Compound that with the fact that our company was hit pretty heavily with the pandemic and its aftereffects, so we had to really focus on helping people establish solid boundaries, and it's been a very give-people-rope sort of year and hope that they don't do anything ill toward with it. I think it's been eye-opening to the extent that what they've seen in our employee base is a measure of trust that perhaps wasn't given before. We're trying to look at it as an opportunity.

You mentioned Disney is not unique in furloughs and layoffs and all the crazy things that have happened in 2020. So, you're left with the remaining workforce, and so many are fortunate to be in there. But how do you then reinvigorate that remaining workforce? You earlier mentioned starting with the goals, but ultimately, without the rose-colored glasses, we all work toward the business ends. How do you keep that alive in the employees while still focusing on their health and wellbeing as well as the organization’s?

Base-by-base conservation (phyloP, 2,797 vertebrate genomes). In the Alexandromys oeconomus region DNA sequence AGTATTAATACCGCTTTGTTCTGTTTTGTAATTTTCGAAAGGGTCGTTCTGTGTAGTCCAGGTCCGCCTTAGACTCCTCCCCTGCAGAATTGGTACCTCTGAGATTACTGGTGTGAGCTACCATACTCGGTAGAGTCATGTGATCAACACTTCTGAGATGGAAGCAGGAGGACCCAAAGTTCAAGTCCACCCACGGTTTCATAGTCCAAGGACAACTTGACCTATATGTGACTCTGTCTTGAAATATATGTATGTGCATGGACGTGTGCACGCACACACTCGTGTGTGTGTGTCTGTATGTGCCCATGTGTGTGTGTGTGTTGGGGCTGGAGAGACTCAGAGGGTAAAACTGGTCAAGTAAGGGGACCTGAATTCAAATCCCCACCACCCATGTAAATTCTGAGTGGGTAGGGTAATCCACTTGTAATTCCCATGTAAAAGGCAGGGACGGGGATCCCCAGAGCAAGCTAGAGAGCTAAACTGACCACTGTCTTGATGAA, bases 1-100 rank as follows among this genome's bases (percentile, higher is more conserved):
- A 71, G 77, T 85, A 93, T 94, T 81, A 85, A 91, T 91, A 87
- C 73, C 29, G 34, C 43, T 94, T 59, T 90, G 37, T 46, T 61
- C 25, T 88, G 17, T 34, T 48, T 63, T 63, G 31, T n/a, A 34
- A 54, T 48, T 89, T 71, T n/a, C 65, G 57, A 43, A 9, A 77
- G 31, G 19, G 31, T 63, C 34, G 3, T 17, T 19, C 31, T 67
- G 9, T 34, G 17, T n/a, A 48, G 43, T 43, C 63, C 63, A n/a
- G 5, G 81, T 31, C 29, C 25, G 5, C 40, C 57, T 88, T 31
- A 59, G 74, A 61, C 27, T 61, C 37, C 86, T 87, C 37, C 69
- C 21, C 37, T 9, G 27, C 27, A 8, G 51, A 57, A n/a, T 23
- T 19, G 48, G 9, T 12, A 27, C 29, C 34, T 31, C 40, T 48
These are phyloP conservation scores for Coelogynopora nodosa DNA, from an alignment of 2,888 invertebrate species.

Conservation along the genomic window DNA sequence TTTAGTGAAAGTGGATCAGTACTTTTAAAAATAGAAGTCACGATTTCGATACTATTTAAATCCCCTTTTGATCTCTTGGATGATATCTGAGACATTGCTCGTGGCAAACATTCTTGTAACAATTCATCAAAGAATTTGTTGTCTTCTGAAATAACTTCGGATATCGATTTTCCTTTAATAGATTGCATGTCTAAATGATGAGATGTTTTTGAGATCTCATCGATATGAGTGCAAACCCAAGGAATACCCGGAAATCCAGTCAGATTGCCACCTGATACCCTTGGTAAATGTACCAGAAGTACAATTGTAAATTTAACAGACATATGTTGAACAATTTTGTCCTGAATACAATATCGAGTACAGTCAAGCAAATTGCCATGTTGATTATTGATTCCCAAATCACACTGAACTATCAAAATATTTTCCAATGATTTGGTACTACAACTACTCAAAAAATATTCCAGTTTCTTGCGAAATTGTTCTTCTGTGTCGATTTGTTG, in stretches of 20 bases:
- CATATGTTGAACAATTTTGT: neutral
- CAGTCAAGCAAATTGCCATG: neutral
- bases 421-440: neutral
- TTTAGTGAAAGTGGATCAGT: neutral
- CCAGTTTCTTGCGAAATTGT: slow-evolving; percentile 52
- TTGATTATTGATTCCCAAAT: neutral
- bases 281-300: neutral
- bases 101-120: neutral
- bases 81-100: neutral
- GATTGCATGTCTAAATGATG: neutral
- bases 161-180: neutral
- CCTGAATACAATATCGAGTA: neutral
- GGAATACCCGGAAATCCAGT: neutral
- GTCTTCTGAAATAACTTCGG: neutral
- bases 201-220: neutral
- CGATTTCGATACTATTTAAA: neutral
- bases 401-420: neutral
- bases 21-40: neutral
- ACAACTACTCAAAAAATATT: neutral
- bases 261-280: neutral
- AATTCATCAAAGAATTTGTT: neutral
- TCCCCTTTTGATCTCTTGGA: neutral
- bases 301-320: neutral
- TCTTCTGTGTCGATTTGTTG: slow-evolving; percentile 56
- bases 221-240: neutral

Sean: That's a solid question. I really tried to inject a bit of empathy into the equation here, not as an executive per se but as a person basically just going through the same stressors that everyone else is. Ironically, maybe you felt this way at some point throughout this past year, but working remotely while being a blessing has made me miss the mundane connections of the office – the sounds of the printer, the water cooler, the annoying co-worker who just won't leave you alone. You missed that, right/ And there’s the idea that how can we get back some form of social capital, how can we get back to the science of us. So, what we had previously is our three- to five-year plan, which was a really robust reinvention of mentoring and building solid relationships. That has been thrust into the limelight and really put front and center in our company, not just for our segment but our entire company, spanning all of our segments – parks, studios, and television. We're really trying to figure out, and I think we've set on a solution for how we can connect people in ways we hadn't previously, so that despite all of the hurdles and the obstacles that we've faced as a company, as humanity this past year, how can we really re-lean into each other and rebuild and make better connections than we had previously. That’s really how we're responding – while we might be remote, we know that we need each other, and let's make that happen.